LONDON: Clayton, Dubilier & Rice (CD&R) has won the auction for Morrisons with a 7 billion pound ($9.5 billion) bid, paving the way for the US private equity firm to take control of Britain’s fourth-biggest supermarket group.
The Takeover Panel, which governs M&A deals in the UK and arranged the auction, said on Saturday CD&R had offered 287 pence a share, while a consortium led by the Softbank owned Fortress Investment Group offered 286 pence.
CD&R’s victory marks a triumphant return to the UK grocery sector for Terry Leahy, the former chief executive of Britain’s biggest supermarket chain Tesco, who is a senior adviser to the firm.
The winning bid was only slightly higher than CD&R’s 285 pence a share offer that Morrisons’ board recommended in August.
The board, due to meet later on Saturday, is expected to recommend shareholders accept the new offer at a shareholder meeting slated for Oct 19.
Morrisons and CD&R had no immediate comment on the outcome of the auction.
If shareholders approve the offer, CD&R could complete its takeover of Morrisons by the end of the month, the second UK supermarket chain in a year to be acquired by private equity after a buyout of no.3 player Asda completed in February.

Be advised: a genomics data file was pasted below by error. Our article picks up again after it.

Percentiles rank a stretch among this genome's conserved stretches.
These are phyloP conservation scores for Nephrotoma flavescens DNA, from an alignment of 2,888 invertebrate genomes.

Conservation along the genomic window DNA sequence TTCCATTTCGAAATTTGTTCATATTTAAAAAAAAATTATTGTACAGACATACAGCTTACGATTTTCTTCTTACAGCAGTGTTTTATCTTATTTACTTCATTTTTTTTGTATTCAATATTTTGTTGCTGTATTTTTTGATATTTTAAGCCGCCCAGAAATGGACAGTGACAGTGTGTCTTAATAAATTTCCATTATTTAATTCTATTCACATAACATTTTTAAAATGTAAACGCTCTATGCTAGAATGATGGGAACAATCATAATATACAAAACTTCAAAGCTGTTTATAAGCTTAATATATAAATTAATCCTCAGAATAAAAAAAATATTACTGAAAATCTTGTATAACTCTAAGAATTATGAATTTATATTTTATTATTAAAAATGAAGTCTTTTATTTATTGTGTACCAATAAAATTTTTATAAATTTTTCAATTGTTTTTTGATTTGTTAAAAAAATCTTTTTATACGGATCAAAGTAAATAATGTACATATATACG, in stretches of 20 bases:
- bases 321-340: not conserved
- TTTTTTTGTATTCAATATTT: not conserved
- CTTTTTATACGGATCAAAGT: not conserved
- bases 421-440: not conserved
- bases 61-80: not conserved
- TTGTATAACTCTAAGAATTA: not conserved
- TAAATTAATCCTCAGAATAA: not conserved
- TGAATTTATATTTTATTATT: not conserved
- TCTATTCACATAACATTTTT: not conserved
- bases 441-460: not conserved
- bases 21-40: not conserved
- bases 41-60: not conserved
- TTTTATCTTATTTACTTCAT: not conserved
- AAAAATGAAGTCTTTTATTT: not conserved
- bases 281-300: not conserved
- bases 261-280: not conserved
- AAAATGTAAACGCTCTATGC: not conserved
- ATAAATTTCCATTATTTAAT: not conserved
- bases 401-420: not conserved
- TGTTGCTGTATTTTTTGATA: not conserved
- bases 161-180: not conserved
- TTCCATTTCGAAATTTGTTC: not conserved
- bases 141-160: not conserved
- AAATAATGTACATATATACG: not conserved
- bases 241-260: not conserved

EGGS AND BUTTER
Bradford, northern England, based Morrisons started out as an egg and butter merchant in 1899. It listed its shares in 1967 and is Britain’s fourth-largest grocer after Tesco, Sainsbury’s and Asda.
The battle for Morrisons, which has been running since May, is the most high-profile of a raft of bids for British companies this year, reflecting private equity’s appetite for cash-generating UK assets.
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CD&R has committed to retain Morrisons’ Bradford headquarters and its existing management team led by CEO David Potts, execute its existing strategy, not sell its freehold store estate and maintain staff pay rates. The commitments are not, however, legally binding.
Leahy was CEO of Tesco for 14 years to 2011 and will now be reunited with Morrisons CEO Potts and Chairman Andrew Higginson, two of his closest lieutenants at Tesco.
Potts, who joined Tesco as a 16-year-old shelf-stacker, will make more than 10 million pounds from selling his Morrisons shares to CD&R. Chief operating officer Trevor Strain will pocket about 4 million pounds.
Fortress is left to lick it wounds and mull the cost of the saga. Documents published in July showed that Fortress expected to incur banking and advisory fees and expenses of 263.5 million pounds.
In a statement the group said it wished those involved with Morrisons the best for the future, adding:
“The UK remains a very attractive investment environment from many perspectives, and we will continue to explore opportunities to help strong management teams grow their businesses and create long-term value.”
Sainsbury’s has in recent months been mooted as another possible target for private equity and investment companies.